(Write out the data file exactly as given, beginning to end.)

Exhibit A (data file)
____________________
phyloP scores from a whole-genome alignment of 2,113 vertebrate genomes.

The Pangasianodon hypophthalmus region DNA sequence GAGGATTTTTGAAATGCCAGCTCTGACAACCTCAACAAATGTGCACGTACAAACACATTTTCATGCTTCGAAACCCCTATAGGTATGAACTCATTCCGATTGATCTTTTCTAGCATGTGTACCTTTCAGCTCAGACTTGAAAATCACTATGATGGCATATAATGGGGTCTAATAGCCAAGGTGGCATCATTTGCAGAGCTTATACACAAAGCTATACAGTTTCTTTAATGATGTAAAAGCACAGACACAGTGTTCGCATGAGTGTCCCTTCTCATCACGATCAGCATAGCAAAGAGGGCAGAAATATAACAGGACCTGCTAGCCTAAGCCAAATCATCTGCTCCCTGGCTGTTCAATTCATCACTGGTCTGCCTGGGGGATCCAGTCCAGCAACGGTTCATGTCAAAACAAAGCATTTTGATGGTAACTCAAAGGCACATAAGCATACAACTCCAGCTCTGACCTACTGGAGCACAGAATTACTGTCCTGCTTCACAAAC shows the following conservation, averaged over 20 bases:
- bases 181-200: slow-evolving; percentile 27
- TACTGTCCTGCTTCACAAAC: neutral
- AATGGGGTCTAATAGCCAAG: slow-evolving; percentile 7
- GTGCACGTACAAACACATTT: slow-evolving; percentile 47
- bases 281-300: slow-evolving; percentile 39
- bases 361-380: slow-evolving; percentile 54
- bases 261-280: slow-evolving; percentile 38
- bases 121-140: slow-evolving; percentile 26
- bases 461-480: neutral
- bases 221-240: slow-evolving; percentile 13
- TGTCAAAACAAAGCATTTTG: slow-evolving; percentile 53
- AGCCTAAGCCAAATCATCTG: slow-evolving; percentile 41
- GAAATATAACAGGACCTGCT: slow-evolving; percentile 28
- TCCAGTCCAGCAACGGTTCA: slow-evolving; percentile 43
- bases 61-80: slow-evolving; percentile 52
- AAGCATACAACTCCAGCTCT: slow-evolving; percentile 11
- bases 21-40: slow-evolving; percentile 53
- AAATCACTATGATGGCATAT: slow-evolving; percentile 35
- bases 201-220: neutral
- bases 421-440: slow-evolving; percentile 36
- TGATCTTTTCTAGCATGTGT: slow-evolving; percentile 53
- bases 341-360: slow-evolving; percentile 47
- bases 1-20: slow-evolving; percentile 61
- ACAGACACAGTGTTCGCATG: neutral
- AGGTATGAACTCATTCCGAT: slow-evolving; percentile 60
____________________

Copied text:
phyloP scores from a whole-genome alignment of 2,113 vertebrate genomes.

The Pangasianodon hypophthalmus region DNA sequence GAGGATTTTTGAAATGCCAGCTCTGACAACCTCAACAAATGTGCACGTACAAACACATTTTCATGCTTCGAAACCCCTATAGGTATGAACTCATTCCGATTGATCTTTTCTAGCATGTGTACCTTTCAGCTCAGACTTGAAAATCACTATGATGGCATATAATGGGGTCTAATAGCCAAGGTGGCATCATTTGCAGAGCTTATACACAAAGCTATACAGTTTCTTTAATGATGTAAAAGCACAGACACAGTGTTCGCATGAGTGTCCCTTCTCATCACGATCAGCATAGCAAAGAGGGCAGAAATATAACAGGACCTGCTAGCCTAAGCCAAATCATCTGCTCCCTGGCTGTTCAATTCATCACTGGTCTGCCTGGGGGATCCAGTCCAGCAACGGTTCATGTCAAAACAAAGCATTTTGATGGTAACTCAAAGGCACATAAGCATACAACTCCAGCTCTGACCTACTGGAGCACAGAATTACTGTCCTGCTTCACAAAC shows the following conservation, averaged over 20 bases:
- bases 181-200: slow-evolving; percentile 27
- TACTGTCCTGCTTCACAAAC: neutral
- AATGGGGTCTAATAGCCAAG: slow-evolving; percentile 7
- GTGCACGTACAAACACATTT: slow-evolving; percentile 47
- bases 281-300: slow-evolving; percentile 39
- bases 361-380: slow-evolving; percentile 54
- bases 261-280: slow-evolving; percentile 38
- bases 121-140: slow-evolving; percentile 26
- bases 461-480: neutral
- bases 221-240: slow-evolving; percentile 13
- TGTCAAAACAAAGCATTTTG: slow-evolving; percentile 53
- AGCCTAAGCCAAATCATCTG: slow-evolving; percentile 41
- GAAATATAACAGGACCTGCT: slow-evolving; percentile 28
- TCCAGTCCAGCAACGGTTCA: slow-evolving; percentile 43
- bases 61-80: slow-evolving; percentile 52
- AAGCATACAACTCCAGCTCT: slow-evolving; percentile 11
- bases 21-40: slow-evolving; percentile 53
- AAATCACTATGATGGCATAT: slow-evolving; percentile 35
- bases 201-220: neutral
- bases 421-440: slow-evolving; percentile 36
- TGATCTTTTCTAGCATGTGT: slow-evolving; percentile 53
- bases 341-360: slow-evolving; percentile 47
- bases 1-20: slow-evolving; percentile 61
- ACAGACACAGTGTTCGCATG: neutral
- AGGTATGAACTCATTCCGAT: slow-evolving; percentile 60